Anti-Semitism in the Soviet Union, Part III

What the veterans discovered when they came back from the war wasn’t just the poverty, the hunger and the destruction. They also came back to a country that had changed completely between 1941 and 1945. The former idealism, the faith in the revolution, communism, fraternity and equality were dead and gone. Profound cynicism and materialism set in. A very visible elite was formed that consisted of people who had connections and could get objects of luxury and trade them for other objects of luxury. The last generation of party leaders who took a tram to work was the pre-war one. The new generation led truly princely lifestyles. (This is something that would never change. Today, their grandchildren are the political leaders and the owners of the supposedly post-Soviet Russia.)

Understandably, the popular discontent was growing. People realized that even though they had won the war, all they had to come home to was misery and back-breaking labor that would only enrich the lucky few. Stalin needed to channel this massive unhappiness somewhere. As usual, he didn’t invent anything new but simply copied one of the people he admired the most in the world: Hitler.

The remedy took. People remembered how comforting it was to hate those greedy, nasty, scheming Jews and popular anti-Semitism grew.

There was another reason why Stalin encouraged anti-Semitism, though. There is ample evidence that at the time right before his death he was preparing to unleash World War III. Of course, he couldn’t initiate a nuclear conflict and expect the downtrodden of the world to support him. He needed to provoke his greatest enemy, the United States. I strongly believe that public trials of Jews  and mass deportations were planned specifically to provoke the United States into doing something that would justify the entrance of the USSR into a global nuclear conflict.

After Stalin’s death, anti-Semitism remained the daily reality both on the popular and on the institutional levels until the collapse of the Soviet Union. Nowadays, I don’t think that anti-Semitism is much of an issue in the FSU countries for the simple reason that most Jews left.

This concludes this series of posts. I will now accept questions and comments on how well I explain complex facts of history. 🙂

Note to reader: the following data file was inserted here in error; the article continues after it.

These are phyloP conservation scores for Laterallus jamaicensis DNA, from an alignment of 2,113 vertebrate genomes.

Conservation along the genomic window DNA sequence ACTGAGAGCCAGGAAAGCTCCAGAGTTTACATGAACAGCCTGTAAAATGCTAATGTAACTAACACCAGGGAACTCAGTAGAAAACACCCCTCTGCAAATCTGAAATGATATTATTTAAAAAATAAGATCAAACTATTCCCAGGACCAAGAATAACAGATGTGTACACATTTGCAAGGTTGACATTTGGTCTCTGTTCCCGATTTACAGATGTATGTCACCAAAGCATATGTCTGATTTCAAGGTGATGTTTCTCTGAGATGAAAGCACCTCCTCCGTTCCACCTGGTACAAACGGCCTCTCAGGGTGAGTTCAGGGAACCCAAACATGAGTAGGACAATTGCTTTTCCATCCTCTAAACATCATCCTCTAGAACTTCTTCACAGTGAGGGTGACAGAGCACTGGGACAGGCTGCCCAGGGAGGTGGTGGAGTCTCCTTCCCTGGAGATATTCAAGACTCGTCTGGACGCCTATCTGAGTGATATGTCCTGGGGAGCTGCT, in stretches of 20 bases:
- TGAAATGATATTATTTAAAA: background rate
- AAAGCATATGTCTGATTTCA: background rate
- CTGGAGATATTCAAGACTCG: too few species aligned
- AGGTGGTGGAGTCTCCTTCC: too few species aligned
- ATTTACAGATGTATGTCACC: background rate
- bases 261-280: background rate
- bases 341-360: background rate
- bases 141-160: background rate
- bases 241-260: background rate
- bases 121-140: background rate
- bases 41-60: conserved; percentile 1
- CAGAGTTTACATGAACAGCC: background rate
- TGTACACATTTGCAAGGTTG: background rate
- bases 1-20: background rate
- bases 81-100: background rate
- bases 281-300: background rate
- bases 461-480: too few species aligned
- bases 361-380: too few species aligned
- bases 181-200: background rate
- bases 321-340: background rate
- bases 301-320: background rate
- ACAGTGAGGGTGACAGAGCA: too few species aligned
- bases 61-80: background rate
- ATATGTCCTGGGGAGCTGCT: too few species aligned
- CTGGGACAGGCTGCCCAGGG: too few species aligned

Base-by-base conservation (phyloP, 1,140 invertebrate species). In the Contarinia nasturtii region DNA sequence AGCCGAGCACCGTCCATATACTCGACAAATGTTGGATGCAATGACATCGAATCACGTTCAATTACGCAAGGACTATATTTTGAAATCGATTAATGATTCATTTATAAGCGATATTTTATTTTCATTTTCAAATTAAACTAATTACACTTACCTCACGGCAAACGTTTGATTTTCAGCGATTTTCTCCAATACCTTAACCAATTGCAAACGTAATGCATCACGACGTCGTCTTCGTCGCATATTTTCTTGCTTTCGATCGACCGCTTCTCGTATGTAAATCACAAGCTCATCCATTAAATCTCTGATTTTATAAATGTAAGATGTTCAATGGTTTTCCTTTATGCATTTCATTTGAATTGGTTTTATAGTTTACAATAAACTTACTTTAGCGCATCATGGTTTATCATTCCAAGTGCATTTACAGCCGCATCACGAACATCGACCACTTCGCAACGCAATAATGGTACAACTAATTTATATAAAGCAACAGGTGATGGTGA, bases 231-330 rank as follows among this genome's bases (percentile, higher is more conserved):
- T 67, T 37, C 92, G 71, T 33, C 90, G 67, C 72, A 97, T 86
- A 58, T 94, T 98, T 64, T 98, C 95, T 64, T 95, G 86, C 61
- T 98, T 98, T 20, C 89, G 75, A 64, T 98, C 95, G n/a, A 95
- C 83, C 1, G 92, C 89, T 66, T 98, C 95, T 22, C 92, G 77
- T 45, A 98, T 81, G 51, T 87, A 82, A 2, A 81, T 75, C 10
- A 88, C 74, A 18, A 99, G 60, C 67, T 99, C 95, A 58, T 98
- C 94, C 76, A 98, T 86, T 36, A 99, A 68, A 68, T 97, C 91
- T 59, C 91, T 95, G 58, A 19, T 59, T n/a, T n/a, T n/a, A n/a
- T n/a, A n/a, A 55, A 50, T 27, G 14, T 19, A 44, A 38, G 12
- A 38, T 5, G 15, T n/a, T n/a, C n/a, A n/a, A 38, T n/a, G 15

8 thoughts on “Anti-Semitism in the Soviet Union, Part III”

  1. *I strongly believe that public trials of Jews and mass deportations were planned specifically to provoke the United States*

    I find it impossible to believe. Why think USA will get involved because of Jews despite its’ own interests, when it hasn’t done anything RE Stalin’s purges before? And when Stalin saw on Hitler’s example how much other countries will see in silence and not interfere, if it doesn’t concern them very much?

    Here is a document from Yad va Shem organization how the Allies, meaning mainly US, refused time after time to bomb the railroad tracks leading up to Auschwitz:

    Click to access Microsoft%20Word%20-%205786.pdf

    Imho, USA wouldn’t be able to care less specifically about Jews in USSR and where they would be sent to live as some other USSR nationalities had been before.

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  2. *Nowadays, I don’t think that anti-Semitism is much of an issue in the FSU countries for the simple reason that most Jews left.*
    No Jews = no problem doesn’t mean the anti-semitism isn’t as blooming as ever. I even notice it in Russian blogsphere on Internet. Here is a post I found via your friend’s lj on children’s pictures in Auschwitz. We talk about small children, who almost all died there, yes?
    http://radulova.livejournal.com/2336446.html
    On page 2 we see comments like:

    A: ога, страдания еврейских дете

    B: Как БООООЛЬНОООО……..
    Not sure about this one, may be she’s sincere.

    C: То есть, им еще “звери нацисты” давали карандашики и краски для рисования?..
    D: Текст почитать не судьба?
    “Когда пришел ее черед отправляться в гетто, Фридл взяла с собой краски, кисти, карандаши, бумагу, альбомы по живописи – сколько смогла при положенных пятидесяти килограммов багажа на человека. На входе в Терезин охрана не посчитала все эти художественные принадлежности «ценностями», и их не отобрали.”
    C: Надо же, какие добрые фашисты, еще и разрешали “жидам” самовыражаться! Чудо!

    Most Russians don’t have internet and/or ljs, so you see usually more educated people on lj and in radulova’s lj specifically. One shouldn’t forget it.
    And when somebody puts a word in ” “, it doesn’t mean she doesn’t think it without ” “.

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      1. Of course, to other people too, like Kavkazians in Moscow, who are more *numerous*. But why would Jews be excluded suddenly despite formidable history of anti-semitism?

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        1. Because it makes little sense to hate what isn’t there?

          I’m not insisting on this point. I keep being told by Russians that there is no ant-semitism any more so I believe them. If there is evidence to the contrary, I’m very willing to reconsider my point of view on this one.

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          1. It is very easy to hate “whose who are not there” if those hated are the mighty Judeo-Masonic conspirators and the secret rulers of the world… Along with the US State Department… Or was the US State department also working in the interest of Judeo-Masons? Do not remember exactly… 🙂 🙂

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